"This audience is a very diverse audience in terms of race, gender preference, everything. The goal of Teen Night is to educate and to do it in a manner that makes kids comfortable so that they're not intimidated. There's all kinds of kids, and they are learning about HIV, and we don't exclude anyone. It's free, and we send busses to pick up thousands of kids from all over," said Nelson.

Nelson added, "There is content about HIV and how you get HIV. Macy's specifically doesn't talk on the topic; we use other groups to do that. The speaker this year is gay and is from Larkin Street Youth Services and will be speaking about how he got HIV from unprotected sex with his male partner. Gay sex is not excluded from this messaging; the young man is going to talk about his partner and crystal meth in front of 3,000 kids.

Too safe for comfort?

Nelson emphasized again that it was the graphic nature of some of the LYRIC questions that were troubling.

"The goal is for a comfortable environment where people learn," she said. "We don't want people to feel intimidated by the questions, and some of [the LYRIC questions] included asking teens to imagine themselves as sex workers and how they should behave with clients and johns."

Whether the questions rejected by Macy's were more graphic in nature is not the issue, said Schwartz. At its core, she said, the problem is that a group of LGBTQQ teens was asked for input, went on to develop its own material that was relevant to the sexual health of its LGBTQQ community, and then was told that information was not welcome.

"Our role as LYRIC is to support youth voices. We were invited to the table to bring a youth voice to Macy's Teen Night. We brought that. We felt it was important. The youth did an incredible amount of work. Really what it came down to was that Macy's disinvited LYRIC from educating youth at Teen Night when [the youth] refused to remove the LGBTQQ youth material from their project. The youth were silenced in this process."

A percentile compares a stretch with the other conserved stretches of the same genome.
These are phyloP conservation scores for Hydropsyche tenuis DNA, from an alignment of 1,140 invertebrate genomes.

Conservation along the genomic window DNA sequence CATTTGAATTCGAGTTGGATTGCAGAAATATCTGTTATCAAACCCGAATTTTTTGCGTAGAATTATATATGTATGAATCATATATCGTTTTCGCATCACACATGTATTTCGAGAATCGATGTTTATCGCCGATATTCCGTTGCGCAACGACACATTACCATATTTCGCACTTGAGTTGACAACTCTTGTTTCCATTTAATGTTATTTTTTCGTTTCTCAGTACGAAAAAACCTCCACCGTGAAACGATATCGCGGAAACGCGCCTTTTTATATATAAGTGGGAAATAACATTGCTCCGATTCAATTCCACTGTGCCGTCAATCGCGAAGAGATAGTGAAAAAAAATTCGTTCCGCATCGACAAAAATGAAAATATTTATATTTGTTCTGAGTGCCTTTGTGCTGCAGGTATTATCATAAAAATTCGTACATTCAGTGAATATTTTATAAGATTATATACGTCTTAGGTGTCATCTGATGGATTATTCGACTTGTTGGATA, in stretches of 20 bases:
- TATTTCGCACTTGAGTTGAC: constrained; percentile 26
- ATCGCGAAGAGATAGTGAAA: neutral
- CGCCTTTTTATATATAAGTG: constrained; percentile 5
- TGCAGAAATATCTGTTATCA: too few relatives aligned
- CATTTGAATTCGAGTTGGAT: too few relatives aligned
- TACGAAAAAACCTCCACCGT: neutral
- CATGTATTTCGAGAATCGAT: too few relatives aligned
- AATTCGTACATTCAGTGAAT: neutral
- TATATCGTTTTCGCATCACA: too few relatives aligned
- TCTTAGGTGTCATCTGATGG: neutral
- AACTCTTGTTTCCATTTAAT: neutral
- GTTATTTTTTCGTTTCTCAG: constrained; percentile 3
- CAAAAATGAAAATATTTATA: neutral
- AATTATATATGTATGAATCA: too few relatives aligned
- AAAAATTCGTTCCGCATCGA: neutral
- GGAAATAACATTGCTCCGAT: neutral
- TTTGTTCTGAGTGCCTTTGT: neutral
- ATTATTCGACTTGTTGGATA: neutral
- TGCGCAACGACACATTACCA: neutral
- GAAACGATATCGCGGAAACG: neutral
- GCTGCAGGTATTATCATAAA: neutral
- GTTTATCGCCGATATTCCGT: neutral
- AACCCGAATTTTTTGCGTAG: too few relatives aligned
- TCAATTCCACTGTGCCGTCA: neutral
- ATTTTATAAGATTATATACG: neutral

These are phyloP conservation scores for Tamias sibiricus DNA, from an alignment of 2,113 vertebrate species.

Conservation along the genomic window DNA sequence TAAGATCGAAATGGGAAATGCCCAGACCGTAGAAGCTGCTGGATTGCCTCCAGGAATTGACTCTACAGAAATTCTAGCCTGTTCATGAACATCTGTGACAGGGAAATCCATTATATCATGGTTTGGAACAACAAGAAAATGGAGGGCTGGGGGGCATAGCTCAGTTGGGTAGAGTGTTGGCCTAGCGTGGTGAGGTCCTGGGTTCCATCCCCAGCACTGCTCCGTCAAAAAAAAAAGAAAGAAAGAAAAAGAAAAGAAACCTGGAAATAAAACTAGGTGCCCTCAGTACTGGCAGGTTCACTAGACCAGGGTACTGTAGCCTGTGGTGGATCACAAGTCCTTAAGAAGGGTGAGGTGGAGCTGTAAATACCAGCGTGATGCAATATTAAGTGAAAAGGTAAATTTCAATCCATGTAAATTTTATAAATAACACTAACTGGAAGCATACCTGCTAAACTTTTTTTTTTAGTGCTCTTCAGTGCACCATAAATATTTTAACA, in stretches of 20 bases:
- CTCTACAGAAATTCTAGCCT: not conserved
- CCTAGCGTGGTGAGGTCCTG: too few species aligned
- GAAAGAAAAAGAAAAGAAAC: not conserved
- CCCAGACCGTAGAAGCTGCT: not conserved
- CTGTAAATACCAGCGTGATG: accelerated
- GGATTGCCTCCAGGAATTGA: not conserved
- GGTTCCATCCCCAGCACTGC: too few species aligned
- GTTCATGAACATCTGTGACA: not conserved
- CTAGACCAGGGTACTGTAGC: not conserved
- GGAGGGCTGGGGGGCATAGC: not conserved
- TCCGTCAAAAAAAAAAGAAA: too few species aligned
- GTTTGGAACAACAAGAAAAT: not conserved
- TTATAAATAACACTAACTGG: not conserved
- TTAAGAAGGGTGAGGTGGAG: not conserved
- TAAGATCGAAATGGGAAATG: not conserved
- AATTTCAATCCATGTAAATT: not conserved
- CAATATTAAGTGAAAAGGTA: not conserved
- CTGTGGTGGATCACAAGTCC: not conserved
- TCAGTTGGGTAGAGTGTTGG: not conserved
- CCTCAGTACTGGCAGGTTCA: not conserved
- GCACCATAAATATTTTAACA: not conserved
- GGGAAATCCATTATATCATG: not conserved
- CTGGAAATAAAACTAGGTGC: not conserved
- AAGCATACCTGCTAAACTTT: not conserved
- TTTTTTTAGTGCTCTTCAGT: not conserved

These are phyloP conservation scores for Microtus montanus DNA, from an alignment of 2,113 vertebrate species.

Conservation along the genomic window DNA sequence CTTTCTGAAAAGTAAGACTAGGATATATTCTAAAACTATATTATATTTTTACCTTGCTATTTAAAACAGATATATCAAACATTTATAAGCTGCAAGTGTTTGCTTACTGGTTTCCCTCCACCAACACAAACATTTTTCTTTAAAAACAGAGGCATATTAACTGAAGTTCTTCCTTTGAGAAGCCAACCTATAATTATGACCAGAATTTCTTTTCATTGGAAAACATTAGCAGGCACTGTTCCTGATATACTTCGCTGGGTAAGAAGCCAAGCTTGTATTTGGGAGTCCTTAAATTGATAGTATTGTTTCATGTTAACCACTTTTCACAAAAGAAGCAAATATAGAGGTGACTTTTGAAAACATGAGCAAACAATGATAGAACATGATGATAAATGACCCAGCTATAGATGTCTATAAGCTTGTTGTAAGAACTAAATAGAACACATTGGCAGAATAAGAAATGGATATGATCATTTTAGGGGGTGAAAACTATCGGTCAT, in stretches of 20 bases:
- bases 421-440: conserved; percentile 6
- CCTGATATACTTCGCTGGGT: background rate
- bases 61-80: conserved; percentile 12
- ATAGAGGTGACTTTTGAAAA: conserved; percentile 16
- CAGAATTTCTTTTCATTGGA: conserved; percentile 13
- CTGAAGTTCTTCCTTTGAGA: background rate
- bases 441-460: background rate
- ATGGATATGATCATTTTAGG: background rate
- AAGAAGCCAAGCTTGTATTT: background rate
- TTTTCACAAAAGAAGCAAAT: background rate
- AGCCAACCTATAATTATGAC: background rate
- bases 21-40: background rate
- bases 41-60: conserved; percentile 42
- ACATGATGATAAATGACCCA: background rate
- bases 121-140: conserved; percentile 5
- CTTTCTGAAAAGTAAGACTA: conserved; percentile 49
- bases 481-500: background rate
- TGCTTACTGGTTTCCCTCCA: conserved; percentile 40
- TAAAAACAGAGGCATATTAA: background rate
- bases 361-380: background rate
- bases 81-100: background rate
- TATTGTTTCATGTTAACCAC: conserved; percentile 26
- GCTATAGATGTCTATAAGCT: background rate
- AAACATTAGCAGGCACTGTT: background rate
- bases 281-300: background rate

Schwartz said she has a hard time with the Macy's event billing itself as HIV "education" without it also including frank discussions of many different kinds of sex, regardless of audience background or how many of the youth identify. Assumptions that heterosexual youth or teens from certain backgrounds don't engage in certain sexual practices, she said, are dangerous assumptions to make in the world of HIV prevention.

"I agree with Macy's that youth need to feel safe to engage in HIV prevention. But if their definition of safe is to remove LGBTQQ content, then certainly there is a large segment of youth who are going to feel unsafe, and in fact that's what was experienced by our youth in this project. They did not feel safe; they felt silenced and under-valued, " said Schwartz. "What this comes down to is that Macy's limits open and honest dialogue about youth sexuality, and without that you can't have effective prevention. I'm the first to say Macy's has done a lot of good community work and has prioritized HIV funding. But that doesn't qualify the company to direct HIV services or Macy's staff to determine the strategy of HIV education."

Macy's has given LYRIC $5,000 and invited the group to attend Tuesday's Teen Night so that Schwartz could experience the event firsthand "to see who the audience is and experience the spirit of the evening, to really understand," said Nelson.